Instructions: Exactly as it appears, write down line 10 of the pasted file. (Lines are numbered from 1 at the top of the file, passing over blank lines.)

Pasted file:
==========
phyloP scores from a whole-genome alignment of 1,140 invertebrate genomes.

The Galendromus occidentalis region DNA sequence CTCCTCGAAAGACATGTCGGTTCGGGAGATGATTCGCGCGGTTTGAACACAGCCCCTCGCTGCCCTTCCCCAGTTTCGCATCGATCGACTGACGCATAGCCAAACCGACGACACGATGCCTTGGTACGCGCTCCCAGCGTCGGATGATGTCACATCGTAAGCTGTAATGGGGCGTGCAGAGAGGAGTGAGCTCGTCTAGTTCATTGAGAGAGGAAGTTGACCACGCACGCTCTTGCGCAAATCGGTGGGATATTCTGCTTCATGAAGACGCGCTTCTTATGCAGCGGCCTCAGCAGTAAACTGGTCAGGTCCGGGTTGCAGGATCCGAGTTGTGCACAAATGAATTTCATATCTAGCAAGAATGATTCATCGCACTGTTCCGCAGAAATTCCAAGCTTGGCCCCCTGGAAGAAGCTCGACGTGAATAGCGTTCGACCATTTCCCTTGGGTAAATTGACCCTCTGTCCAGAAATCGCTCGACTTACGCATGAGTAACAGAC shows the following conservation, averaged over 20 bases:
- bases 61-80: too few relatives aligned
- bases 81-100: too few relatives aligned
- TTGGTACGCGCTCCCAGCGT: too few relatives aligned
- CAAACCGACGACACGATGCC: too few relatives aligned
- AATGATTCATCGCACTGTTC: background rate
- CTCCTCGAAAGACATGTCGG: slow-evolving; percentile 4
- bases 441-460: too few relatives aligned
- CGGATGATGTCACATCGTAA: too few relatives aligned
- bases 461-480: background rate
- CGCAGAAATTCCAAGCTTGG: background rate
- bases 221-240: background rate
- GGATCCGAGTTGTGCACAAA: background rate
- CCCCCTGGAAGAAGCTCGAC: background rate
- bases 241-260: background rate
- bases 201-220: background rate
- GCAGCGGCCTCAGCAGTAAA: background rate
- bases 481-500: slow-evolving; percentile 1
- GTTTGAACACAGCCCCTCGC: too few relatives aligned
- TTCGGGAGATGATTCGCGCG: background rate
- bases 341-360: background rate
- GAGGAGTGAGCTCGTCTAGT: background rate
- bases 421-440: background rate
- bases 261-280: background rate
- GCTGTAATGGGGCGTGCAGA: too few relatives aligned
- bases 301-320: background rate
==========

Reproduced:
- CGGATGATGTCACATCGTAA: too few relatives aligned